Geographically, Israel is uniquely positioned as a bridge between Europe, Asia and Africa, as if to indicate its inextricable link to and involvement in world events. That is also reflected in Jewish ritual life as indicated by the fact that Judaism observes 4 distinct new years (one that has been dormant for the last 2000 years) by which to understand life on this planet.
While Jews typically identify their New Year as Rosh Hashanah, that holiday is the one that accentuates that we are citizens of the world, and its themes, with the follow-up on Yom Kippur, pertain to how to best live in this world as human beings, with the New Year of 5775 beginning on the first of Tishri, the evening of September 24. The fact that Tishri is the 7th month of
the year, Jewishly, is indicative of the importance of Passover as the launch of the particularly Jewish New Year, and Jewish kings marked their reigns not from Tishri, but from Nisan, the first month in the calendar year. So, the year, as pertains to the whole world from the Jewish perspective, changes in the middle of the cycle of Jewish months.
These days, such ritual subtleties have tangible meaning when you see in the news that Israel in its war with Hamas, still raging as these words are written, is not necessarily the main headline, with the emergence of a radical Islamic force that is threatening all the nations of the Middle East, and beyond, and Iran positioning itself to threaten not only Israel, but the entire world as a rogue nuclear power. Indeed, positioned geographically as it is, Israel lives in one of the toughest neighborhoods you could find in the world today.
Our Rosh Hashanah observance this year presents more than a ritual welcoming of a world new year (5775 is a metaphorical indicator of the world reckoning back to Adam and Eve, with that number reconciling with the notion of human history being much older in the fact that the 7 Days of Creation are not to be taken literally [given that in the story the sun and moon were created on Day 4]). Rosh Hashanah finds us, Jewishly, intertwined with concerns for Israel’s future and that of the entire world, given Iran’s growing nuclear prowess and the emergence of this new Islamic threat, ISIS, that portends to draw new boundaries in the Middle East, including, as these words are written, a threat to transform Syria into a whole new danger, particularly to Israel.
So, as much as we would like to settle into our ritual observance of a New Year and wish each other well with apples and honey, our “celebration” this year mandates us to take stock in what is going on in this world and how that affects all the other New Years that are in the Jewish calendar.
Two stories associated with Rosh Hashanah come to mind: one, the expressed hope of someone preparing for the holiday with the noble goal of wanting to change the world for the better. This person determines to have a positive impact only to realize the project is too large for one person to undertake, so s/he regroups and figures the best way to make progress is to change his/her country for the better, only to realize that even that project is too large for one person to tackle; so he/she decides to focus attention on the community, only to understand even that is too much for one person. S/he decides to refocus on changing her/his family for the better. The ultimate realization is that the only change that can be made by that one person is with him/her self, the true starting point by which one can change the world. The other story is of the person in a boat that decides, for whatever reason that he/she wants to dig a hole in the floor of his part of the boat, without thinking that to do so would be to sink the entire boat.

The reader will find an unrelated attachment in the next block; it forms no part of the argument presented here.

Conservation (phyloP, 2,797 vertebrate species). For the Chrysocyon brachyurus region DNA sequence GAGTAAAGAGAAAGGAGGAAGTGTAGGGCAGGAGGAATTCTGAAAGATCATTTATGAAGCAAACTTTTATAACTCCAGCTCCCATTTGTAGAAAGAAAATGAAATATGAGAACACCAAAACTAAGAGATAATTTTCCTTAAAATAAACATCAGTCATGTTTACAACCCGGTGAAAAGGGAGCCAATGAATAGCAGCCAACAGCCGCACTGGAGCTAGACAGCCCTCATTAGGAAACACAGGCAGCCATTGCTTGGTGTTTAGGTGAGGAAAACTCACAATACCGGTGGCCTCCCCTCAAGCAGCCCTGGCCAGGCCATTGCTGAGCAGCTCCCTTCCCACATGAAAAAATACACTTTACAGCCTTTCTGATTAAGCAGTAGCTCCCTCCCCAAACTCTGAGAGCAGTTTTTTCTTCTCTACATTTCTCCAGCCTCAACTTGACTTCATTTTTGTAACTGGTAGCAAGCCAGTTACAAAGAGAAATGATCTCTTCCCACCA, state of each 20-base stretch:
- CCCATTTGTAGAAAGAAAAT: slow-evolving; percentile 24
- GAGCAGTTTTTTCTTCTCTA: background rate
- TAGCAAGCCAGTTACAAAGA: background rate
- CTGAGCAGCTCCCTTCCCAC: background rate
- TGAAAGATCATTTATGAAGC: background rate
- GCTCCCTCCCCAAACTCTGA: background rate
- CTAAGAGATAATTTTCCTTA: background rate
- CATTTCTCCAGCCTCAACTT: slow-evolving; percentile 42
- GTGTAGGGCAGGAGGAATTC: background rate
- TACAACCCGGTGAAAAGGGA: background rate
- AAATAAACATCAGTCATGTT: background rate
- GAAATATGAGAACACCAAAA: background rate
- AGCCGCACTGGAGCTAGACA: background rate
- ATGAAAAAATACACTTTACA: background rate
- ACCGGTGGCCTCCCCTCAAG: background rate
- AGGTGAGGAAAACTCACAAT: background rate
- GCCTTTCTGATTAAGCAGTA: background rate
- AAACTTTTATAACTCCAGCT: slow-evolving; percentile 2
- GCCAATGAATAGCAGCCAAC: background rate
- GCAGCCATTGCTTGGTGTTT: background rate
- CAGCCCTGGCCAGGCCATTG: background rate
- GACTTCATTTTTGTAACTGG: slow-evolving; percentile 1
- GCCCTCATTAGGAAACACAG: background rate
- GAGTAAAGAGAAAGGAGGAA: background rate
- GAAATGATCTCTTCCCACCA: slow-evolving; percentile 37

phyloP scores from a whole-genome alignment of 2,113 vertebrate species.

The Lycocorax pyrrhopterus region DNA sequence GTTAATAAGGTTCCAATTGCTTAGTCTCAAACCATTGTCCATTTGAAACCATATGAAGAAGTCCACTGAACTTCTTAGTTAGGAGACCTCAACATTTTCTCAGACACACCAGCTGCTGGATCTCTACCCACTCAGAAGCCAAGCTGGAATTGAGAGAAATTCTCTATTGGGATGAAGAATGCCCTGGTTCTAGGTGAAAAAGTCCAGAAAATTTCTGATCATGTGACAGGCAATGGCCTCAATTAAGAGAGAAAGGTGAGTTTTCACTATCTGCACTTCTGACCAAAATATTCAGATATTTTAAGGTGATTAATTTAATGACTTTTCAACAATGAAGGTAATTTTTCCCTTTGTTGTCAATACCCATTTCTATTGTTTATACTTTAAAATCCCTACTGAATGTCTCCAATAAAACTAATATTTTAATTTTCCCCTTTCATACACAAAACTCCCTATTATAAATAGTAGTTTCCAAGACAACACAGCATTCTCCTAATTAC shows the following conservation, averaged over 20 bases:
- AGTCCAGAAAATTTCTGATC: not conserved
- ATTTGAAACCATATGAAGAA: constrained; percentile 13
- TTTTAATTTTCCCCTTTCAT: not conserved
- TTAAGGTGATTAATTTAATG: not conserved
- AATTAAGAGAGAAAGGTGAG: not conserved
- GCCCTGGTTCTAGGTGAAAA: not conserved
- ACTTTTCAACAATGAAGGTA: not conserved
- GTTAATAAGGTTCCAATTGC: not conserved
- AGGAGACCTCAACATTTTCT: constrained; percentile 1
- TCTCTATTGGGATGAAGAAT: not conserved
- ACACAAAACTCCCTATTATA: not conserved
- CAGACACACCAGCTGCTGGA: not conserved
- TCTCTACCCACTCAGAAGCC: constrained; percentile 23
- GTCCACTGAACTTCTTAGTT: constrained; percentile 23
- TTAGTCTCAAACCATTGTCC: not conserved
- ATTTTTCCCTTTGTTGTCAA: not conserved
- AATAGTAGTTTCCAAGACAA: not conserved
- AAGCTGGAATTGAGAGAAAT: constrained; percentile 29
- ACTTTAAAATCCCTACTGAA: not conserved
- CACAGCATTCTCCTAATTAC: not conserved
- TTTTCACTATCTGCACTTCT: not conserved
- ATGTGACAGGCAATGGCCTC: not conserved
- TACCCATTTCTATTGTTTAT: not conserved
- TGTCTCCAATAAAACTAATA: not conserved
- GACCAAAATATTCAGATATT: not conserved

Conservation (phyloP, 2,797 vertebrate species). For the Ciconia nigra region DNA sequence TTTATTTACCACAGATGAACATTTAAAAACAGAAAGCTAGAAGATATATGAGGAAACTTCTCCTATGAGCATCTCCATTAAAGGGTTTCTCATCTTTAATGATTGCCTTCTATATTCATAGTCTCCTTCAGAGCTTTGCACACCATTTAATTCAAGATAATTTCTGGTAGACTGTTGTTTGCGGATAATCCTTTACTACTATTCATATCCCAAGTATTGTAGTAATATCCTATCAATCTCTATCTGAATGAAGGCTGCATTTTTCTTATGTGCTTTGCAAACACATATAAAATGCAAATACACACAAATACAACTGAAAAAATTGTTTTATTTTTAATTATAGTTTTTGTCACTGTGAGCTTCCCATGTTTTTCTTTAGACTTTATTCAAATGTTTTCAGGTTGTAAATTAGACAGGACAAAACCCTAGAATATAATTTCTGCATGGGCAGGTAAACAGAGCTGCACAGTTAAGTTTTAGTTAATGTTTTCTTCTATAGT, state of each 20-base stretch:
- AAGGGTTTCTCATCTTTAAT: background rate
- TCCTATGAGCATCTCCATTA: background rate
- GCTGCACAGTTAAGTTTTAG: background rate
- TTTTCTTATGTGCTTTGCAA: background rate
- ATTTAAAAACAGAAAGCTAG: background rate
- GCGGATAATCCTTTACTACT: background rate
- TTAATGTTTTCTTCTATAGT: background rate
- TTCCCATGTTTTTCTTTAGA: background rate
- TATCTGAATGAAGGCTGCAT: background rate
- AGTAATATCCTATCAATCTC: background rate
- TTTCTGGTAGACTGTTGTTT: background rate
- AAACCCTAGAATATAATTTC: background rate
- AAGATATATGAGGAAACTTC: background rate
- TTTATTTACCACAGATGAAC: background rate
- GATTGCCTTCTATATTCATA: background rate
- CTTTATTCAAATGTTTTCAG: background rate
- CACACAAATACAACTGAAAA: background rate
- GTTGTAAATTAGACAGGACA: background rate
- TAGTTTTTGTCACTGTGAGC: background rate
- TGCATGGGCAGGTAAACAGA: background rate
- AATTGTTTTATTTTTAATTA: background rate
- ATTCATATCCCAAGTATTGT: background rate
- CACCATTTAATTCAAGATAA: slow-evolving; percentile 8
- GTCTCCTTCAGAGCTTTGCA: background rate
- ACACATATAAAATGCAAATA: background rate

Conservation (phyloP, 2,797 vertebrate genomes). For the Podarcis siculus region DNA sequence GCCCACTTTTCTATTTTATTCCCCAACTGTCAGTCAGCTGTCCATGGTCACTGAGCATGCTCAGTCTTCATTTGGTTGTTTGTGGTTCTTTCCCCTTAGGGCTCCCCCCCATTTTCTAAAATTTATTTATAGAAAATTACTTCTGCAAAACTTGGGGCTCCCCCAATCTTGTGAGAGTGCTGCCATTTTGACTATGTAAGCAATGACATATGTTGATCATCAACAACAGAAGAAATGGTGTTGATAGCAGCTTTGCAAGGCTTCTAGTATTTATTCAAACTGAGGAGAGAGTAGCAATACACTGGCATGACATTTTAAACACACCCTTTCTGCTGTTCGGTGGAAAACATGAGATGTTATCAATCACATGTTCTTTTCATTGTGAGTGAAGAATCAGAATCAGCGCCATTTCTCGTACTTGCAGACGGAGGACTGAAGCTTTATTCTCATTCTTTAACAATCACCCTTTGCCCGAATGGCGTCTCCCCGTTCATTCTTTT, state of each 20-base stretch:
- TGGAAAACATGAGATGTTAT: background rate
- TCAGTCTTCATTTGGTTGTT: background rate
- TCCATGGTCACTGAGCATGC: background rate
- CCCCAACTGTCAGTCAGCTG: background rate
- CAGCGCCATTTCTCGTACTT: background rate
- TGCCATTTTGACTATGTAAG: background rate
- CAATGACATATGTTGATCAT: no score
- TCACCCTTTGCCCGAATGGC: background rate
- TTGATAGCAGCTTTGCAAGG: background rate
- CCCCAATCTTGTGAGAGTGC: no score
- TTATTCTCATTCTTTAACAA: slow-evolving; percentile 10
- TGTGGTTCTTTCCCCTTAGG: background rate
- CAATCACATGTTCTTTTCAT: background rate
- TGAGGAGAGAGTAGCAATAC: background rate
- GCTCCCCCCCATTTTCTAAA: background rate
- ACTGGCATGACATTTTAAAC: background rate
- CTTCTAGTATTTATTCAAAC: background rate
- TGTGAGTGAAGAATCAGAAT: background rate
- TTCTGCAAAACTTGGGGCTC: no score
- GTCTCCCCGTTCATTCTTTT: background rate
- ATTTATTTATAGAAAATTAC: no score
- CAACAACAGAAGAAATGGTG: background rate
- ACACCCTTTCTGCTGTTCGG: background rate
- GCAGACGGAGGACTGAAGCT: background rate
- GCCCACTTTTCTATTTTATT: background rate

Our world is too complex for one person alone to change, and with so many challenges to the planet in terms of environmental matters and global warming (an allusion to the third Jewish New Year, Tu Bishvat, the celebration of nature and vegetation), each person must become more mindful to avoid their part in digging a hole underneath their berth in the boat that is planet earth.
So, we have much to reflect on during these Days of Awe that are upon us. The ritual is just that, symbolic of the issues that we all face, and Jewishly we are as much at the center of these questions and concerns as Israel is geographically located at the meeting point of three of the seven continents that are home to life in the world.
We have much to pray about and reflect upon, and I am comforted that we have each other to help in attempting to sort through the mess with hopes that together we can find a way out, as in yet another story that illuminates the challenge: a person lost while walking through the forest seeks a way out, despairing with each step into the unknown; s/he finds new hope in seeing someone else approach that hopefully can provide the answer. As it turns out, the second person acknowledges that he/she is also lost in the forest; the second, however, offers a suggestion: let us join hands and walk together in seeking a way out.
Let us do that: hold hands and reflect together, even as we partake in such groups as Common Ground, locally, with hopes that together, and with God’s help, we will yet taste of the apples and honey, providing a promise for a sweet and good 5775.